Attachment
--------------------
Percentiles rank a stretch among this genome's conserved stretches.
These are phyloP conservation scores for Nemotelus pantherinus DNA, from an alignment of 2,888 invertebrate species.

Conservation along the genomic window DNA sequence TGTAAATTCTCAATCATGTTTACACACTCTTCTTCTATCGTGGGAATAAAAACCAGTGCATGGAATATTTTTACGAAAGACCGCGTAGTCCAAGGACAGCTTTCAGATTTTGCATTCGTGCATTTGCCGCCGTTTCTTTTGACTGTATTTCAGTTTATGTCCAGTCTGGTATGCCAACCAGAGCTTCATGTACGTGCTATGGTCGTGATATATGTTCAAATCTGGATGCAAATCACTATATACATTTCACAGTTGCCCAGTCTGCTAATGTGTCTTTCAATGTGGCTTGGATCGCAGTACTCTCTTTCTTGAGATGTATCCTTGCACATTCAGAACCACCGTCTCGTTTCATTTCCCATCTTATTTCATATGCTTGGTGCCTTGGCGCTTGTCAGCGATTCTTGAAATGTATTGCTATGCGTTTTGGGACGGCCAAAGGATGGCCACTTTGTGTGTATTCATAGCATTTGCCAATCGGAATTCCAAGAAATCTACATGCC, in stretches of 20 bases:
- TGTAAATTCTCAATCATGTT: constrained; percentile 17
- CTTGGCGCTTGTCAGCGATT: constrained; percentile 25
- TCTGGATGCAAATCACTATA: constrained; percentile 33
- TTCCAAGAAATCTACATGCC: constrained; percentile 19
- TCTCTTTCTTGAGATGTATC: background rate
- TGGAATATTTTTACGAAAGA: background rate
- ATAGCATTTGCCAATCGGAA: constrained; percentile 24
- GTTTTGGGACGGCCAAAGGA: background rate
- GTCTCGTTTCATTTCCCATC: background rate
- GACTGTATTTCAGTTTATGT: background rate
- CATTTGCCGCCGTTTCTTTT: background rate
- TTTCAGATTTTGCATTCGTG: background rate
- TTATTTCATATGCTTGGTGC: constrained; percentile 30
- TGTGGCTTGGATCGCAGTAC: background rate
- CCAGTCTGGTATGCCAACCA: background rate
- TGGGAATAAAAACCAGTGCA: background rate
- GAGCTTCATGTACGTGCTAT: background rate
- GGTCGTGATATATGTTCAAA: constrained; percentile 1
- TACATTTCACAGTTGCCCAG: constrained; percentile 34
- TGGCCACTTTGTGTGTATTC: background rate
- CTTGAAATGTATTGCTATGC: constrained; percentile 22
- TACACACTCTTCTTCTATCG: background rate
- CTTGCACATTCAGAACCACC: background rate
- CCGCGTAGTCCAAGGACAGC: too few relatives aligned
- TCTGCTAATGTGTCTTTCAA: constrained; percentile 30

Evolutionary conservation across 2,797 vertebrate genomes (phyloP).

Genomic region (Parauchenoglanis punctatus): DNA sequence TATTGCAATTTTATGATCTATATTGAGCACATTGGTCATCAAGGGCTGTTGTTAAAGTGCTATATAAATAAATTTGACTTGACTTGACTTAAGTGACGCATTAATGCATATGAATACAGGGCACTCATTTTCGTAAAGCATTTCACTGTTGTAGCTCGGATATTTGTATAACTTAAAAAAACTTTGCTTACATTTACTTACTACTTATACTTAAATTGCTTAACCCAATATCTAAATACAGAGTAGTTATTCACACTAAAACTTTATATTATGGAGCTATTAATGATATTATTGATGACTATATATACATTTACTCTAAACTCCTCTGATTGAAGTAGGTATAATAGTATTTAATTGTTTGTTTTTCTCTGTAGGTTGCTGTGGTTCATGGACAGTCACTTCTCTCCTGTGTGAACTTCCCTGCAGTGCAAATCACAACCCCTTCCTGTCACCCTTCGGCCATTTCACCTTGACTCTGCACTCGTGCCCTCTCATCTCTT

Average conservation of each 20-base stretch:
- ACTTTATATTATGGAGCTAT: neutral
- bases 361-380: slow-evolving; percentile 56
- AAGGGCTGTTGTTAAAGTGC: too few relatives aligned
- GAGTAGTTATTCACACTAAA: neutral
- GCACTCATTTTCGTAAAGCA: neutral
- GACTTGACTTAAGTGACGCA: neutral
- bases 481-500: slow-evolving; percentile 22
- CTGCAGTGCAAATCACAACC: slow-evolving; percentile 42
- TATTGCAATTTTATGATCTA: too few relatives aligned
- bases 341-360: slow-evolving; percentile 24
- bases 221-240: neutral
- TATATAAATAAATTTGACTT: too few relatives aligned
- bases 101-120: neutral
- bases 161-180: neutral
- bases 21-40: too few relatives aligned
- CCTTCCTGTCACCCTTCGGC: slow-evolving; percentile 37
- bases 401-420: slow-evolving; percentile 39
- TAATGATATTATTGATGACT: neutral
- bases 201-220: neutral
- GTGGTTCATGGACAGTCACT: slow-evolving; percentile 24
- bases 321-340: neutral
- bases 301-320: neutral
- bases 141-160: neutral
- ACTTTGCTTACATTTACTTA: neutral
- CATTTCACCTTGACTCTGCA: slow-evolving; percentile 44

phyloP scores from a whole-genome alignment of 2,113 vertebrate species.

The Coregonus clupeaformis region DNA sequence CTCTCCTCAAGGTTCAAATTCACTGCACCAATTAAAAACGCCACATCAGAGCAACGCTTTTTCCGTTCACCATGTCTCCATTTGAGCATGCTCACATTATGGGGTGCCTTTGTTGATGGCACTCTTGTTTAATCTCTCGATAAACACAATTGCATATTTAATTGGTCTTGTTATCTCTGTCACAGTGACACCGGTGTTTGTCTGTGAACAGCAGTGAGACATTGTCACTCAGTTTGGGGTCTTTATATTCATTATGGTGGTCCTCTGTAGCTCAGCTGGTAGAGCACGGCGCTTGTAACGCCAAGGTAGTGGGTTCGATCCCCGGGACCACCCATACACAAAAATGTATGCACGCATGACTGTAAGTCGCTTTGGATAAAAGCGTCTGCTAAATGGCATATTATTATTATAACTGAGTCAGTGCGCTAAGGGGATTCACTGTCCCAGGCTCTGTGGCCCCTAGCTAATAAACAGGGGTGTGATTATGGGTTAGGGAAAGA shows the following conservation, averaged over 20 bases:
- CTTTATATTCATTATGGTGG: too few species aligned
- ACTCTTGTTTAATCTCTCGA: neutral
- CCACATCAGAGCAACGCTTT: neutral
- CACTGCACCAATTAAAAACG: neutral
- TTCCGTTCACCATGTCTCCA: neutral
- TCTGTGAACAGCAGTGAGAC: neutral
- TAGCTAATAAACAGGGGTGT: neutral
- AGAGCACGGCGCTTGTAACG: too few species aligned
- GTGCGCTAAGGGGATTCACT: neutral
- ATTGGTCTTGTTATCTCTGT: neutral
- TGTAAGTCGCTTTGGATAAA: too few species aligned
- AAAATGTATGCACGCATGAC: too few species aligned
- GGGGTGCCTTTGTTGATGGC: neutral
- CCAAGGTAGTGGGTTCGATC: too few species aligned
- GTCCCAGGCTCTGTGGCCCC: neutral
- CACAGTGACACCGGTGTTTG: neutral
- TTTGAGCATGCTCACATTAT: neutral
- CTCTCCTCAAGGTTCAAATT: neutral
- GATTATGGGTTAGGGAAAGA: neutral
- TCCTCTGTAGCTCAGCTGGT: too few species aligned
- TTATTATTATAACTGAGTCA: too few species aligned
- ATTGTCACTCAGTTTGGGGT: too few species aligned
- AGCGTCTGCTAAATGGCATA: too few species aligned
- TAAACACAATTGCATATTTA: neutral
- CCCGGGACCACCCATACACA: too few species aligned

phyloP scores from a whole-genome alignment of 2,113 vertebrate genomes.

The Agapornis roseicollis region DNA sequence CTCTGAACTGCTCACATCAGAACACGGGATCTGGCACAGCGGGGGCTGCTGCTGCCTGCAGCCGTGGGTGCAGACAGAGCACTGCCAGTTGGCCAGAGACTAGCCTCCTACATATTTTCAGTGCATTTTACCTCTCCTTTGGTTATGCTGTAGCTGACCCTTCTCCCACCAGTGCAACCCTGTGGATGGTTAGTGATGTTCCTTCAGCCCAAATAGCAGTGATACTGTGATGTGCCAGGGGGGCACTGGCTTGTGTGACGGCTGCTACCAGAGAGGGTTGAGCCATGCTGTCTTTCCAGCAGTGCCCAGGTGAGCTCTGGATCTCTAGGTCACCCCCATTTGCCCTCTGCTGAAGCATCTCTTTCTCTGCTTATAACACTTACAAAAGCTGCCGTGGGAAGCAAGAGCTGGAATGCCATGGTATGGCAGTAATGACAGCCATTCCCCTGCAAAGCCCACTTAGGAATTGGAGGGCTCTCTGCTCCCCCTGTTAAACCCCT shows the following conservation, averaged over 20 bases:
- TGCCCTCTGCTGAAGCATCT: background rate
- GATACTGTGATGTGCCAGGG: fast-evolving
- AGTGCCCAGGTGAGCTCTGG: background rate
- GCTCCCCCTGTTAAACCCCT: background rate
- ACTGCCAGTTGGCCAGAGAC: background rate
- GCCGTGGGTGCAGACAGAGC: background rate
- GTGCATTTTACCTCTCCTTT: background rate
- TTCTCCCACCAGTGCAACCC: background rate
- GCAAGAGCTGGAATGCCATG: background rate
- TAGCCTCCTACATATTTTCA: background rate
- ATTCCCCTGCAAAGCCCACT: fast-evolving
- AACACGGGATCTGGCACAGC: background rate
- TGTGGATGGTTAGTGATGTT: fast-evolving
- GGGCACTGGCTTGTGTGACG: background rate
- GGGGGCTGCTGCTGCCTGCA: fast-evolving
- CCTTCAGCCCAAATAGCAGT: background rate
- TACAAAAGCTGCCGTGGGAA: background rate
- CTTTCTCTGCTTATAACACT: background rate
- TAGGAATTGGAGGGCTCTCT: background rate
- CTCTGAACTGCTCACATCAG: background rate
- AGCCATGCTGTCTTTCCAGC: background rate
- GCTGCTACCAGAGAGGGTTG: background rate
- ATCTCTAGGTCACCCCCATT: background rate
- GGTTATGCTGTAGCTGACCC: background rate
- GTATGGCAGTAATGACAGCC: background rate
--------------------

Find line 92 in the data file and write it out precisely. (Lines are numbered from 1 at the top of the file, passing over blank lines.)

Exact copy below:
- GTGCATTTTACCTCTCCTTT: background rate